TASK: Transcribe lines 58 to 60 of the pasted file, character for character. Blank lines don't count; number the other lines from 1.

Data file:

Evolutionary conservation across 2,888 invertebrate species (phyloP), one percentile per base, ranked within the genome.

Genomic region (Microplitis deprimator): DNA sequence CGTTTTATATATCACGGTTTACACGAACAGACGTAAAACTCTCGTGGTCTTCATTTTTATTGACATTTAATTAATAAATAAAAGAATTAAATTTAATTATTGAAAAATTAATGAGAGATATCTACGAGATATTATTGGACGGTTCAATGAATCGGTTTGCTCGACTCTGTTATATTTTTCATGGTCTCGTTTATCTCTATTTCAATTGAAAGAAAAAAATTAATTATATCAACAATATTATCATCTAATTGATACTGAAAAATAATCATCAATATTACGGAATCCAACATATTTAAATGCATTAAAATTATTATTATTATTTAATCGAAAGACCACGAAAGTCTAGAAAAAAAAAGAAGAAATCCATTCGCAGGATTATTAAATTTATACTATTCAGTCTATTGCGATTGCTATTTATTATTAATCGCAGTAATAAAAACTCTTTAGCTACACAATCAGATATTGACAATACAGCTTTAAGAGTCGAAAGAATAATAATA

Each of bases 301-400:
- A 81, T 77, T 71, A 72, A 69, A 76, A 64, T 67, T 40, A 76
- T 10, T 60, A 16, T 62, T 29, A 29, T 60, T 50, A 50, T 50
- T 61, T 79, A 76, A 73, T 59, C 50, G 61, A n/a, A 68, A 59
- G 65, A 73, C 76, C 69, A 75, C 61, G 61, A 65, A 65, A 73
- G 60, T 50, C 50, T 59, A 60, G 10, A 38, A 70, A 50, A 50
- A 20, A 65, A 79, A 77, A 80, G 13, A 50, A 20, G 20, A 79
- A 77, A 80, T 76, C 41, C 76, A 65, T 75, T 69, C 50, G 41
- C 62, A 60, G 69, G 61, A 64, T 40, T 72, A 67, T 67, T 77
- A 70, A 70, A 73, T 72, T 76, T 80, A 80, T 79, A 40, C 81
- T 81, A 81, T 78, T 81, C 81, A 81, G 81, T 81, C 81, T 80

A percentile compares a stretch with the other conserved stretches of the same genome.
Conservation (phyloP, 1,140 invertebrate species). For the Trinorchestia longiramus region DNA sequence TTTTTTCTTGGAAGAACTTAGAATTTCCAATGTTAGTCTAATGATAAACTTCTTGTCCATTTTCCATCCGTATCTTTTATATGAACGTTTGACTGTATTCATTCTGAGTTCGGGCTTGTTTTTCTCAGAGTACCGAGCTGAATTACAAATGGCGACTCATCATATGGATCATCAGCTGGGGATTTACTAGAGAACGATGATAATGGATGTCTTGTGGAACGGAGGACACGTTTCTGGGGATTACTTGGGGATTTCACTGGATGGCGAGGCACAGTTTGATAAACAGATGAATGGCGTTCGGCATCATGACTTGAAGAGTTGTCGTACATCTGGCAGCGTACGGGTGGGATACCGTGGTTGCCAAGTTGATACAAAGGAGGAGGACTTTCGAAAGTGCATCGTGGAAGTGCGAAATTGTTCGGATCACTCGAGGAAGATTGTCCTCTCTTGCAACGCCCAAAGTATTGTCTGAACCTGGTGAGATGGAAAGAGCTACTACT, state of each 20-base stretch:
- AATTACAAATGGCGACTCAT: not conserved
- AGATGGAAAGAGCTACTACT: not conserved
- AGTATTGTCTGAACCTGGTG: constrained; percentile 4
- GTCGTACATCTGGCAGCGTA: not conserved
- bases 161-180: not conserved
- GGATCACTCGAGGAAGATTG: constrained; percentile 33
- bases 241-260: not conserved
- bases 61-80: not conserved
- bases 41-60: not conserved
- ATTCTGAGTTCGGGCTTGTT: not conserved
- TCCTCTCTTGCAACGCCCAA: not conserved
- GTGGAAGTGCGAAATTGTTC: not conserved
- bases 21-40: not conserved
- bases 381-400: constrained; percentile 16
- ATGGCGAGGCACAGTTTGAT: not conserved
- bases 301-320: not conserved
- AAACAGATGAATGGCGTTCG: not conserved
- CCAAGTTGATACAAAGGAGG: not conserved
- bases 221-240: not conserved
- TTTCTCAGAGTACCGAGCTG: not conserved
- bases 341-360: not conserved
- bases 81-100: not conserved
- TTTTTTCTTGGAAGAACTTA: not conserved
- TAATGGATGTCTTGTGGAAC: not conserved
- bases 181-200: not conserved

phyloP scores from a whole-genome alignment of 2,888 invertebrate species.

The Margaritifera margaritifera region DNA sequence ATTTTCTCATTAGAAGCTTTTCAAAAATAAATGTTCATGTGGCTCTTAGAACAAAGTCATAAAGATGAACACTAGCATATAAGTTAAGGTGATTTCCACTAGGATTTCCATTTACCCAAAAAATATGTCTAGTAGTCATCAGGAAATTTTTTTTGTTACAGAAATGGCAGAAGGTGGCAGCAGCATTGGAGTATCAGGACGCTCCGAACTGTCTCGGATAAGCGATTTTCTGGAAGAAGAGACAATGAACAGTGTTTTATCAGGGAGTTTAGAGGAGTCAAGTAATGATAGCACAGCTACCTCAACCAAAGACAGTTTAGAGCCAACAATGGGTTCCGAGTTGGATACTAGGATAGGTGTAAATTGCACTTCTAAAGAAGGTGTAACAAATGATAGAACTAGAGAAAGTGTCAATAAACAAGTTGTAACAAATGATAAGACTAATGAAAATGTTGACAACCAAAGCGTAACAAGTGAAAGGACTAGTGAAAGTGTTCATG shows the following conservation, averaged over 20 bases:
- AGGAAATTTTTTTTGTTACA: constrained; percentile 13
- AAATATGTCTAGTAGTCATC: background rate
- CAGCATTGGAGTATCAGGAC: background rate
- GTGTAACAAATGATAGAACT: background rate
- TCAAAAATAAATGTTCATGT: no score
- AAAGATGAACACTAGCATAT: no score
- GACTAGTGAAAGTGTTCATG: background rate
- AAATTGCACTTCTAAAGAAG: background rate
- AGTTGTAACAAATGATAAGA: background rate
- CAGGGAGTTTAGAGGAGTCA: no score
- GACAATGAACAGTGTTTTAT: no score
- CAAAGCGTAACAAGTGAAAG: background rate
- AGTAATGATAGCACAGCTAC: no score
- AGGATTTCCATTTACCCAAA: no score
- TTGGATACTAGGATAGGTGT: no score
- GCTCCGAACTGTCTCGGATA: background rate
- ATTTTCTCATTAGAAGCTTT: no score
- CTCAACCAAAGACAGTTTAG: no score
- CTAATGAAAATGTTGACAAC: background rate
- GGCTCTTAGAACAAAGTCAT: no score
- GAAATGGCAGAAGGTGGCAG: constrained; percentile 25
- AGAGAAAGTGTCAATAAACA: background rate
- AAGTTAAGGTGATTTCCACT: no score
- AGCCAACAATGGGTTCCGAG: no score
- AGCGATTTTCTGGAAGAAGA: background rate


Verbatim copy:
- GCTCCGAACTGTCTCGGATA: background rate
- ATTTTCTCATTAGAAGCTTT: no score
- CTCAACCAAAGACAGTTTAG: no score